The tour is being revisited on the iHeartMedia podcast Stones Touring Party, which draws from more than 60 hours of never-before-heard interviews with the band
Three years after the death of founding member Brian Jones, the British bandmates were fresh off a stint in France, where they’d been holed up to avoid U.K. taxes. And Jagger was a target of the motorcycle club Hells Angels, who had a vendetta against the band after a 1969 concert for which they’d been hired as security ended in the fatal stabbing of a teenage fan.
Despite some trepidation they plotted a two-month, 48-show tour across North America — which went down as one of the most electrifying tours in rock history.
“It took rock and roll touring to another level—after this, everything was different,” says Robert Greenfield, a onetime Rolling Stone editor who was granted behind-the-scenes access to the tour, which resulted in his 1974 book S.T.P.: A Journey Through America With the Rolling Stones.
Five decades later the tour is being revisited on the iHeartMedia podcast Stones Touring Party (streaming now), which is hosted and written by former PEOPLE staffer Jordan Runtagh and draws from more than 60 hours of Greenfield’s never-before-heard interviews with the band, taped between 1972 and 1973.
“The tour was like a combination of a military campaign and a star-studded, crazy adventure,” says Greenfield. “They were at the apex of the pyramid of the world.” Here, a look back at the mayhem and magic on tour.
Fearing the Hells Angels
After the tragedy at the Stones’ 1969 concert at California’s Altamont Speedway, the Hells Angels felt the rock group had let them take the fall in the public eye. Rumors ran rampant that Jagger could be kidnapped or even assassinated in retaliation, prompting the Stones to beef up their security.
“I was told . . . I couldn’t order food from room service because somebody might slip into the kitchen and put poison in my curry,” guitarist Taylor said in the tapes.
Though rattled, Jagger put on a brave face. “Either I stopped touring or I didn’t,” he said in Greenfield’s interviews. “But there were a few places where it did get scary, and there were a lot of guns confiscated. . . . I was scared s---less!”
A Dynamite Explosion
On July 17, the day the Stones were set to play the Montreal Forum, things got off to a terrifying start when someone detonated dynamite beneath one of their equipment trucks.
No one was injured, but rumors swirled that more bombs were set to go off throughout the day, prompting authorities to delay the Stones’ show for nearly an hour as bomb squads descended to make sure all was safe. The bomber was never identified.
“I was worried, man,” late drummer Watts said in the tapes. “I don’t want to get blown up.” Jagger, too, was alarmed by the incident: “I was frightened for everybody that some motherf---er put a bomb in the hall in the middle of the show, and some kids were gonna get hurt.”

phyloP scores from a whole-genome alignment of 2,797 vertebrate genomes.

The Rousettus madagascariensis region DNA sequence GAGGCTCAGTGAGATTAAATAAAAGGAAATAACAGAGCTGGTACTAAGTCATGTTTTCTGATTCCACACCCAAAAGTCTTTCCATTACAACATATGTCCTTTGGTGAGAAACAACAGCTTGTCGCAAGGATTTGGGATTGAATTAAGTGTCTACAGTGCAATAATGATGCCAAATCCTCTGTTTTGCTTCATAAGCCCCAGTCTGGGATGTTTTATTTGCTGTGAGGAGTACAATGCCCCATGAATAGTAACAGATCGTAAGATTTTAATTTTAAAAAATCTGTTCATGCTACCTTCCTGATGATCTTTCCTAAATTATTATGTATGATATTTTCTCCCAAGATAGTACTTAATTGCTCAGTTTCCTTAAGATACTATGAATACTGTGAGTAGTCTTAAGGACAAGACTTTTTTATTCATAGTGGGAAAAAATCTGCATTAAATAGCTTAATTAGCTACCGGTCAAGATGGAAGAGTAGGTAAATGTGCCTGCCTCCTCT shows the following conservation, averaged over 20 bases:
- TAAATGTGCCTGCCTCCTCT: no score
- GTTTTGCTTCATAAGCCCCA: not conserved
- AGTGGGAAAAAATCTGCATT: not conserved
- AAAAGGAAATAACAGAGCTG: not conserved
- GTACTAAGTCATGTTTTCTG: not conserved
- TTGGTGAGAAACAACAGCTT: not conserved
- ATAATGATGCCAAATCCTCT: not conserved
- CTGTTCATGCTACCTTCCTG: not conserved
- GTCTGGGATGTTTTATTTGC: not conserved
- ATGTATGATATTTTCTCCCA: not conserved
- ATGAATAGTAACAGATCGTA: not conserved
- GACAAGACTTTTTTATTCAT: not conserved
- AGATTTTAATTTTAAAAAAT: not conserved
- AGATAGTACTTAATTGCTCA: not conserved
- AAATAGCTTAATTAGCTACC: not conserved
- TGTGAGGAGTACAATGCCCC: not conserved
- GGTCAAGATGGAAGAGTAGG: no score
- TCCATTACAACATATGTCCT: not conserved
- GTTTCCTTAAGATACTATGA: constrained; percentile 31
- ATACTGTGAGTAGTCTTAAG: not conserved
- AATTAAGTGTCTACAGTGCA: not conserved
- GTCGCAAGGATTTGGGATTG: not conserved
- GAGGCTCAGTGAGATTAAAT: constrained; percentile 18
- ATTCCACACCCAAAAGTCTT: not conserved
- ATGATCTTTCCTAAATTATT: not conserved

More drama awaited the Stones as they headed back to the U.S. the next day. With a show scheduled in Boston the night of July 18, the band was already frustrated after bad weather forced their private jet to land an hour away in Rhode Island.
Add a pesky paparazzo on the tarmac to the mix, and tensions were high. Richards lashed out and took a swing at photographer Andrew Dickerman.
“He’d already been told, ‘Piss off,’ ” Richards said in the tapes. “I had no idea exactly how close he was. Really it was just a gesture, for which I was promptly arrested.”
When Jagger complained about Richards’s arrest, he was cuffed too, and the pair were hauled off to jail as 20,000 fans grew restless awaiting their gig. Fearing a riot, officials released Jagger and Richards, and a motorcade escorted the band to the venue.
“It felt good to be able to get up onstage after all that, because for the kids it was like, ‘Yay, they got away from the pigs! Hurrah!’ ” said Richards.
Playtime at the Playboy Mansion
The group did make time for fun. After a stop in Chicago they took Hugh Hefner up on his invitation to stay at the original Playboy Mansion, making the 70-room estate their personal playground.
“That place was set up to do anything you wanted at any time,” bassist Wyman said in the tapes. “There was always something to do. . . . And there were 50 chicks there all the time, walking about, looking after you.”
At one point Richards’ and saxophonist Bobby Keys’ cigarette embers started a fire in a bathroom—a crisis that was averted thanks to large buckets of water.
A Dangerous Vice
Amid the lighter-hearted debauchery, some in the band were also contending with serious demons. Though fresh off a detox in Switzerland, Richards was in the midst of a crippling heroin addiction.
“The only way to do a tour like that is to be as high as you can be and not think about anything else except that,” said Richards.
Still, the Stones — who were selling out arenas on what would become one of the highest-grossing music tours ever at the time — were at the top of their game when it came to the music. “The most important thing is the show—that isn’t bulls---,” said Richards.
And that dedication was evident, Greenfield says: “You would’ve thought, ‘This is the best show I’ve ever seen.’ ”
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